Cardiovascular Clinical Competencies 2020: The Foundation

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The new 2020 ACC Clinical Competencies for Nurse Practitioners and Physician Assistants in Adult Cardiovascular Medicine led the way in laying down a foundation to build our practice and enhance our value within the cardiovascular team.

These competencies define exactly what knowledge and skills are necessary to treat patients under our care. In order to address the need for nationally recognized core competencies, a writing council was formed at the request of the ACC Cardiovascular Team Section Leadership Council.

This writing team consisted of cardiologists, nurse practitioners and physician assistants. The document was extensively reviewed by members of the ACC, members of key professional organizations, and content and peer reviewers.

The document contains 11 topic areas identifying knowledge and skills for generalized practice and subspecialty practice. Pick a topic and review the competencies. Listed are those competencies that are required for generalized cardiovascular experience and those for advanced training in subspecialty areas.

For example, all cardiovascular nurse practitioners and physician assistants should know the pharmacology, indications, contraindications and side effects of antiarrhythmic medications.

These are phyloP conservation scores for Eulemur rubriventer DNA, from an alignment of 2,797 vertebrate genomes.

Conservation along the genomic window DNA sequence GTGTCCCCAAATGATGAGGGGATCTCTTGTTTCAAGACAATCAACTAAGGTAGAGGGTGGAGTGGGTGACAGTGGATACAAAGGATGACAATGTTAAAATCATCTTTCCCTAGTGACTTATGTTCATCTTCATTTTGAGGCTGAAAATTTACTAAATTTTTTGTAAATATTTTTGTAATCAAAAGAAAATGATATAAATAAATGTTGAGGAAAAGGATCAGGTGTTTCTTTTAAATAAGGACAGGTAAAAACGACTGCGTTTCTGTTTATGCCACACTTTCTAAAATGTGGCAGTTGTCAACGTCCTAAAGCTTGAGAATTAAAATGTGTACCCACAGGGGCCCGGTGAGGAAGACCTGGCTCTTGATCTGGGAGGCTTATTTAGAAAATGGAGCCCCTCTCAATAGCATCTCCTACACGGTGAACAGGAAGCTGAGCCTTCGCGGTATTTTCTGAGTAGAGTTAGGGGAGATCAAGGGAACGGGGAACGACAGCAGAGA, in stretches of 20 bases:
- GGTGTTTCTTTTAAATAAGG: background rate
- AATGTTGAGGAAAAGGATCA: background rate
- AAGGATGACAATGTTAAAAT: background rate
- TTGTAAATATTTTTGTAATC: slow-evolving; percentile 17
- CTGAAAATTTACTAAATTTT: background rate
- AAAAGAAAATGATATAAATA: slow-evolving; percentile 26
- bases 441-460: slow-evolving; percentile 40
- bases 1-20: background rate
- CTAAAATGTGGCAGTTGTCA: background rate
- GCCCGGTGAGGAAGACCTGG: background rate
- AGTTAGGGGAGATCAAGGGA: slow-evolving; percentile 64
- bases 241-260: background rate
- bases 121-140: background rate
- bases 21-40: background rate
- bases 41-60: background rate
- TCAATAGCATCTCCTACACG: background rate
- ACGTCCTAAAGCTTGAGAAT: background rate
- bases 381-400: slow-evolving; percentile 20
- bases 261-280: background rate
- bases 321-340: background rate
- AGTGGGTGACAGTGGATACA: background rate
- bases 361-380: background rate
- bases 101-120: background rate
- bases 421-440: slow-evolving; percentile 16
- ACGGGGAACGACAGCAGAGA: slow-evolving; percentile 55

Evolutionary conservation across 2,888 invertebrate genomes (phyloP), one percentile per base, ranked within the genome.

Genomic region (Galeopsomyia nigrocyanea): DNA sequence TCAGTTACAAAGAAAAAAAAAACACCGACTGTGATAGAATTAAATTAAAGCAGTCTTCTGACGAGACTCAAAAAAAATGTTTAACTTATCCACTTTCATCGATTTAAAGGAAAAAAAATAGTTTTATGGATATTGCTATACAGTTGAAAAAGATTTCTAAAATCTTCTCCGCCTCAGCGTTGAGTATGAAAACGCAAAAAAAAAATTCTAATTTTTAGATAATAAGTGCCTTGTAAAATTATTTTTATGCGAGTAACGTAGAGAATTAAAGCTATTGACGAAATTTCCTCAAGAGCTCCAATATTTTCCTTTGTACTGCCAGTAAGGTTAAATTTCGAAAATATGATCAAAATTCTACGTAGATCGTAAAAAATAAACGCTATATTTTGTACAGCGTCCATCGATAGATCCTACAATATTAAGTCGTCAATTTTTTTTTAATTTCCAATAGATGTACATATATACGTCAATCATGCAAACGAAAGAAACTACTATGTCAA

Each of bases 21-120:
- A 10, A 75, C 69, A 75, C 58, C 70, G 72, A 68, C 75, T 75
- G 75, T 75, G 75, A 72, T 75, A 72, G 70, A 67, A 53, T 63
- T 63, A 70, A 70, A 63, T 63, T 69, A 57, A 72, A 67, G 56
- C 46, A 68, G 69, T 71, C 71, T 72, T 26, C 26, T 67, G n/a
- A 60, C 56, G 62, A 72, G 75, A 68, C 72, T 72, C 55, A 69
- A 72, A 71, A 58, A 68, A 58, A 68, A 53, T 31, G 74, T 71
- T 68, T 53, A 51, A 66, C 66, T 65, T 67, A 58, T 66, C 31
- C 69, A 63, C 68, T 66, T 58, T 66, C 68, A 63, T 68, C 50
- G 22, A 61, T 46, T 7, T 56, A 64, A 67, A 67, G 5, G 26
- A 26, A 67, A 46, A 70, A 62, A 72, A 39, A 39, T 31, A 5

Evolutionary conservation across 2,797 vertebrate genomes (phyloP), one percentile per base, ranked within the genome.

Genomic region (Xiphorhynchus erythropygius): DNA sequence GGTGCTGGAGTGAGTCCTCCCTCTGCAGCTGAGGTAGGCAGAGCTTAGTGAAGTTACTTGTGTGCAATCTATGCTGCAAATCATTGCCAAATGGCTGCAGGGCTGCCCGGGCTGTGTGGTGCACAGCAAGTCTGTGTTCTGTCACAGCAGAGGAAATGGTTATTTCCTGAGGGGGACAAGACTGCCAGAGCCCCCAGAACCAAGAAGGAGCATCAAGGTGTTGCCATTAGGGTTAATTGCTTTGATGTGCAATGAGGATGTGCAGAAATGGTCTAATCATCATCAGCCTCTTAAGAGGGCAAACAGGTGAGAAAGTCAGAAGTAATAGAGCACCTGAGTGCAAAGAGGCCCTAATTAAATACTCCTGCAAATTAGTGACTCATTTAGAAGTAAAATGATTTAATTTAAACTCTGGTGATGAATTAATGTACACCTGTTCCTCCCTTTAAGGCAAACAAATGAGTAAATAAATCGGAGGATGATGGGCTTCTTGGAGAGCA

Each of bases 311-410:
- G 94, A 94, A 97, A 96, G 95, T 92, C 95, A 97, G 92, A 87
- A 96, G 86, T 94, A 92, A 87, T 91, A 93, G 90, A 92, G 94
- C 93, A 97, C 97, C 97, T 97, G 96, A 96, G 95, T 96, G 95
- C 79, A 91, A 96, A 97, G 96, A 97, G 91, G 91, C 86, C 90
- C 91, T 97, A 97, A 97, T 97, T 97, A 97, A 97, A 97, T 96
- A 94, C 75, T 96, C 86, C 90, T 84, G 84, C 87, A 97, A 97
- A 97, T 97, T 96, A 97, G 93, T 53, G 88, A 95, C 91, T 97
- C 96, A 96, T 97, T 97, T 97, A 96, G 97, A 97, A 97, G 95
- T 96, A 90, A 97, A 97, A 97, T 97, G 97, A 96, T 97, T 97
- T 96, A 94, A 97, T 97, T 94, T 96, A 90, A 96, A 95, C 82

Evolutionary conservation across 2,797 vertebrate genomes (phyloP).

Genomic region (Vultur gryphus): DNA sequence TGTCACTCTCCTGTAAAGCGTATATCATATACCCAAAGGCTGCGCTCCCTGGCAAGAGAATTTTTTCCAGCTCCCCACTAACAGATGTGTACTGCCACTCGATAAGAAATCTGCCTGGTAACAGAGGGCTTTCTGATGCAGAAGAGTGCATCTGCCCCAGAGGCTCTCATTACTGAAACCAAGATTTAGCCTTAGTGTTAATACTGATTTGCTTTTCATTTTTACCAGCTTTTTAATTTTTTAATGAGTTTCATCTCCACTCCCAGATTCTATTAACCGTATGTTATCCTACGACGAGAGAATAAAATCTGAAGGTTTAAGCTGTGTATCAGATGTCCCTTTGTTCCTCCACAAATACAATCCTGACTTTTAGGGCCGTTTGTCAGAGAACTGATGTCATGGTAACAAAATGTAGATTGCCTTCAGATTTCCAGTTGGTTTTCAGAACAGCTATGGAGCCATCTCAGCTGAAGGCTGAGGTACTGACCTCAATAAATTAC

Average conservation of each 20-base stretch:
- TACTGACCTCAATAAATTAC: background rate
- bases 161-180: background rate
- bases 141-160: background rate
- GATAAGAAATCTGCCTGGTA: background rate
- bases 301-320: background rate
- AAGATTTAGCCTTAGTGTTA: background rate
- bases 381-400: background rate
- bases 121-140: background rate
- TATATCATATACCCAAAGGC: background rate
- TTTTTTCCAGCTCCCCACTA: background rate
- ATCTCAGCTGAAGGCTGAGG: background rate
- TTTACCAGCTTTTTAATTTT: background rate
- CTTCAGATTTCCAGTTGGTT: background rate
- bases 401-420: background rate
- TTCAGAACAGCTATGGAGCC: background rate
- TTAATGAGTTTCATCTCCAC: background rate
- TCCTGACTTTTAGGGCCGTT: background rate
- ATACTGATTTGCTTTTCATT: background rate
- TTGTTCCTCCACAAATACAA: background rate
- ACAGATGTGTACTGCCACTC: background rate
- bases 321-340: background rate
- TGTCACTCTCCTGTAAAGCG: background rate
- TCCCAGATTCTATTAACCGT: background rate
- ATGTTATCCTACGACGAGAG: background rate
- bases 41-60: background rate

Core Competencies
Acute Coronary Syndromes
Adult Congenital Heart Disease
Ambulatory and Consultative Care Cardiology
Cardiac Arrhythmias and Electrophysiology
Cardiovascular Disease Prevention
Critical Care Cardiology
Heart Failure
Pericardial Disease
Stable Ischemic Heart Disease
Valvular Heart Disease
Vasular Medicine

However, if you are interested in specializing in electrophysiology, then you would be expected to have deeper knowledge such as knowing the indications, risks, and benefits for electrophysiology studies and catheter ablations.

There are many applications for these competencies in our clinical practice, including self-assessment for professional growth and standardization of post-graduate cardiovascular training and specialty certificates, as well as continuing education development and practice improvement initiatives. Take a look at which topics you may need to brush up on.

The ACC has long recognized the value of nurse practitioners and physician assistants in providing better patient outcomes and satisfaction and enhancing the efficiency of cardiologists. We were welcomed into the ACC as part of the Cardiovascular Team Section in 2003.

The ACC has provided us a pathway for professional recognition with the designations of Associate (AACC) and Fellow (FACC). The new clinical competencies are the next step in unifying our core knowledge and skills to advance our role in the cardiovascular team-based care model.

Let's see what the future brings for our profession.

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This article was authored by Kate Morgan, RN, MSN, ACNP-BC, CHFN, AACC, cardiology nurse practitioner at WakeMed Health and Hospitals in Cary, NC.